The proposal to develop Northport as a main or shared alternate to POAL would require a substantial investment in the North Auckland Line, which has so far had $94 million of upgrade work approved by Government. A much more significant business case that is currently under consideration for Northland’s rail network involves the likely scenario of building the long-mooted spur line from Oakleigh to Marsden Point, an essential missing link in establishing rail freight services to the Northland Region’s major international port. Rail haulage of freight to and from the port has not been possible since it took over from Whangarei around 20 years ago. Significant development of the spur route was undertaken by the Clark Labour Government and Northland Regional Council in the late 2000s but was stopped by the incoming National government, and resumed in 2017. The geotechnical analysis of this route has been completed, and detailed engineering scenarios and costs are currently being developed.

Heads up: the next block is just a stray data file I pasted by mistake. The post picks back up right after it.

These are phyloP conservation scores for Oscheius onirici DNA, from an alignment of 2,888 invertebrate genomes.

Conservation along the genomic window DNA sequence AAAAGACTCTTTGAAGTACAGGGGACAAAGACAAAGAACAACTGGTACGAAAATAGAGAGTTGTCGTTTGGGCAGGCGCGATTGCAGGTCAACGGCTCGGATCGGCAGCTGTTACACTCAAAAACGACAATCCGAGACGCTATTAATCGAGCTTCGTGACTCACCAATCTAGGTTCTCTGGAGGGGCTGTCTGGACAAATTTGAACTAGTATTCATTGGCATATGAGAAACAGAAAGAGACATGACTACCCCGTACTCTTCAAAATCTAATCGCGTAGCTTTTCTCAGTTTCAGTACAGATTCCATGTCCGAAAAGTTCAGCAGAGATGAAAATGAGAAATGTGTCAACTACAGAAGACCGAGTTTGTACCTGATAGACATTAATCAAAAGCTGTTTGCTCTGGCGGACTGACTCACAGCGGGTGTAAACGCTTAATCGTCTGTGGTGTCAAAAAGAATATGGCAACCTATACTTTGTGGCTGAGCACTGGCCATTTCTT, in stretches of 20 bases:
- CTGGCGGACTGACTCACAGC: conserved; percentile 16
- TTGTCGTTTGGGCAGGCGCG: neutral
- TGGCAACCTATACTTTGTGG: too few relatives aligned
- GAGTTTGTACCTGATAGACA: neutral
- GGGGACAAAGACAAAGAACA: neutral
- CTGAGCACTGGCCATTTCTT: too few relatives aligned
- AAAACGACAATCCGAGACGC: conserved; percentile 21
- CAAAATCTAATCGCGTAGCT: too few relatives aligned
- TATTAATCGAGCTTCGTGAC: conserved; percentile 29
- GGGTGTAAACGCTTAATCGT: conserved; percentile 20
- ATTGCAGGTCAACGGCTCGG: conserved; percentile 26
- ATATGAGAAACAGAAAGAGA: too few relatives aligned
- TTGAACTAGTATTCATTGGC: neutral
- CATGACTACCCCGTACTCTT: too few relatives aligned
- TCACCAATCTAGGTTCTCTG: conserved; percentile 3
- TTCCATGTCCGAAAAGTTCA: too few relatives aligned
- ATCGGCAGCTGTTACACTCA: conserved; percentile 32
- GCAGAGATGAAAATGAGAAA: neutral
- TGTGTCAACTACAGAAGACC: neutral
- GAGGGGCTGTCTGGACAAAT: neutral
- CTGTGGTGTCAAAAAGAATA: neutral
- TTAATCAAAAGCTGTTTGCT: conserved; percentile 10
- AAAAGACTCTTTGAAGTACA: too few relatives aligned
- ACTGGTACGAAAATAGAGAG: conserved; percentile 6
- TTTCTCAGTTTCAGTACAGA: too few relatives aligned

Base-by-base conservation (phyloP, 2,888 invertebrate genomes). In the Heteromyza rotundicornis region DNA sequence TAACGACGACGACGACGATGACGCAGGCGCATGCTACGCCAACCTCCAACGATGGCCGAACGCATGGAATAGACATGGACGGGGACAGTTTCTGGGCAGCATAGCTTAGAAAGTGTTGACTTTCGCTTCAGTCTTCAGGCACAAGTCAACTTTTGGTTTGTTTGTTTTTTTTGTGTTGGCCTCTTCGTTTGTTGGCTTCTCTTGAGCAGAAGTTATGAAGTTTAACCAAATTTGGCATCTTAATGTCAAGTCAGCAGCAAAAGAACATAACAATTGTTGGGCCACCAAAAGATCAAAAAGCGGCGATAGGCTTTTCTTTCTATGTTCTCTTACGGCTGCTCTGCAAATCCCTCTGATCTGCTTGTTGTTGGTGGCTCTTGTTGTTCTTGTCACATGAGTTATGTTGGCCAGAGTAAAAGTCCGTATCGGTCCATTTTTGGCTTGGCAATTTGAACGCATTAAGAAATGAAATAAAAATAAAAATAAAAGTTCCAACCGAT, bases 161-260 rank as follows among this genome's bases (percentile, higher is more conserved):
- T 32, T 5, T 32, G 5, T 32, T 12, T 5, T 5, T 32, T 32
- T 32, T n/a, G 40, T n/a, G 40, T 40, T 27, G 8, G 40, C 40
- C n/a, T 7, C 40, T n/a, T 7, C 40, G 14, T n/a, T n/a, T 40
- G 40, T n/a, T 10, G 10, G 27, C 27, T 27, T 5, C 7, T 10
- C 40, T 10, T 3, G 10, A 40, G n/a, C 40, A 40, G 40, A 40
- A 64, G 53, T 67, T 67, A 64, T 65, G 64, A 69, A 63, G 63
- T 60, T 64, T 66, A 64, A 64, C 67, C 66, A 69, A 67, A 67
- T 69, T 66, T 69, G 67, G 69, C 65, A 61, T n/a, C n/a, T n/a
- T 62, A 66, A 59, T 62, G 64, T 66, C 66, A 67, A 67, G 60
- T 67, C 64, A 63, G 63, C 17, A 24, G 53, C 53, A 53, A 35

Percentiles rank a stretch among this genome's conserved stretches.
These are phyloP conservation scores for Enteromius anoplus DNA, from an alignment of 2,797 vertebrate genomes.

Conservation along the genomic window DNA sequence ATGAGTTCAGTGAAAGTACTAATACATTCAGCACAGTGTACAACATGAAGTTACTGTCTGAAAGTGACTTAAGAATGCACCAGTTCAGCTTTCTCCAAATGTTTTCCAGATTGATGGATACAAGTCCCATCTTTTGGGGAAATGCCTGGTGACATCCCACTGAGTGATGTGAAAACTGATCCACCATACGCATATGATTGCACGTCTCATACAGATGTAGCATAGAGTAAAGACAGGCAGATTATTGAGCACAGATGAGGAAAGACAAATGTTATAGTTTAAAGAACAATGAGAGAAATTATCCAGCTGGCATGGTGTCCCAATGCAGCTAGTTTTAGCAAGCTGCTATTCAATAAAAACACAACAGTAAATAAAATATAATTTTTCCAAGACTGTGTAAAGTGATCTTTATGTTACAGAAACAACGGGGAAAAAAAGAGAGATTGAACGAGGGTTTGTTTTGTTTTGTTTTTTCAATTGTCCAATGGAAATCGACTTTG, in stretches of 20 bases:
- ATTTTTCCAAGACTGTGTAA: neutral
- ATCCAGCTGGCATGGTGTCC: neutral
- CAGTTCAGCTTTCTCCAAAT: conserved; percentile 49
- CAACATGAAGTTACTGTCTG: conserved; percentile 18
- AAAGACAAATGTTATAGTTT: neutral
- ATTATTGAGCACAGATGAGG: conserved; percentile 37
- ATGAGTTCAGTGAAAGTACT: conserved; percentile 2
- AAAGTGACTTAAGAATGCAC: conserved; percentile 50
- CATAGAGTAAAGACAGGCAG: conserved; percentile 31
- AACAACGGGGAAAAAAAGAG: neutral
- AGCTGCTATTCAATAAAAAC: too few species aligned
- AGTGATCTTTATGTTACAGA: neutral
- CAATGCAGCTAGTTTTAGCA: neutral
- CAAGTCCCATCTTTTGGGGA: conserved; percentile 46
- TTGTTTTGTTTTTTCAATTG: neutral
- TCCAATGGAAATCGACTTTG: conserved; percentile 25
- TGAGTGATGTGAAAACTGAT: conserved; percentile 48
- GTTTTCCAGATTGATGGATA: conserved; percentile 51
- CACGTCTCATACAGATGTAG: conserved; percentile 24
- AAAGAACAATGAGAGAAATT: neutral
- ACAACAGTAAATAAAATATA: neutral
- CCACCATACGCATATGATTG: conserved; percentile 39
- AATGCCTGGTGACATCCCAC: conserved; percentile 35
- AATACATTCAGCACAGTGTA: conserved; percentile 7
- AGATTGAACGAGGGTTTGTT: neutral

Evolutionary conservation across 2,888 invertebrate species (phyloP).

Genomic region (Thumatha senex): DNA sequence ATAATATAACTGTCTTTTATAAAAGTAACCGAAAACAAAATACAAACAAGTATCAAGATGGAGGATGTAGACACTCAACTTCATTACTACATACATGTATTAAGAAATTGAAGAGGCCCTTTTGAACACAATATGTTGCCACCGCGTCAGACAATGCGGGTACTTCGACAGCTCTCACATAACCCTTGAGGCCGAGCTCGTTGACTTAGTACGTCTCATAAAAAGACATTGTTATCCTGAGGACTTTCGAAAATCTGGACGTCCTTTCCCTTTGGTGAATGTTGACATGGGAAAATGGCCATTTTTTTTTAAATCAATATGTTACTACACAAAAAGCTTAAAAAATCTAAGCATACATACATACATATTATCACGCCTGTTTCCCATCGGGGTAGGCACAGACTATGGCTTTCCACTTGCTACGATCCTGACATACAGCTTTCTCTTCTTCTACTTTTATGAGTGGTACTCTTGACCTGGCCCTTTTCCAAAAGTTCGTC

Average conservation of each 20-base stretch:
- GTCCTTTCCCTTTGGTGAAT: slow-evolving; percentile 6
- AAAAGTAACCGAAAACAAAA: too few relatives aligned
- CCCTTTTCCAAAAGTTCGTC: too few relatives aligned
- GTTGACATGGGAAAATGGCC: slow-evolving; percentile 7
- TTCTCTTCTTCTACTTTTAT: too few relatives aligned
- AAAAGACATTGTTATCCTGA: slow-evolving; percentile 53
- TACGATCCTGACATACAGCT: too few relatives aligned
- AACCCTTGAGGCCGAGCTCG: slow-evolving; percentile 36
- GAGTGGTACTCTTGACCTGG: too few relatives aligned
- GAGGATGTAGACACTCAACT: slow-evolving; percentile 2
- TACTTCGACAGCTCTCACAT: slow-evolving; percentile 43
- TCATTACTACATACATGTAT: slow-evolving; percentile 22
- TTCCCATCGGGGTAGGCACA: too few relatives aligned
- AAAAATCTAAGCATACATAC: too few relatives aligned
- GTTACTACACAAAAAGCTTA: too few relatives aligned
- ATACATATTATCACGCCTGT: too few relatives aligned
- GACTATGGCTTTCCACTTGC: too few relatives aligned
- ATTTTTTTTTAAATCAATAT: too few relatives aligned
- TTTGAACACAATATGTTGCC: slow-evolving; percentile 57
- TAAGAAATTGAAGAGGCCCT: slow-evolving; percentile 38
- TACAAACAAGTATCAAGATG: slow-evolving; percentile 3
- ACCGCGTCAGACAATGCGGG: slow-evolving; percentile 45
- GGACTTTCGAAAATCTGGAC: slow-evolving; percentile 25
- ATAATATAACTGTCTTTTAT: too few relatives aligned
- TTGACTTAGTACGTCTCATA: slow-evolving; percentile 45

The working group has a third report due out shortly to consider other issues and there are many questions relating to this proposal. The most significant one is that the costs of moving freight into and out of Auckland would be increased. Large volumes of containers can be moved more efficiently by sea than by any form of land based transport. Therefore the onus would fall upon the rail network to develop the most cost effective means of running trains between Northport and Auckland, a distance of around 225 km (port to port). This would entail the development of the highest capacity capability to run the largest trains operated in New Zealand and likely require the full doubling of the existing route over time, and possibly future electrification. Currently the line has numerous tunnel clearance problems and there are some steep grades in a few places that could benefit from easing to increase capacity. The biggest questions of course are political ones, that the Government will need to weigh up before deciding whether to proceed with the overall scenario, or other possibilities.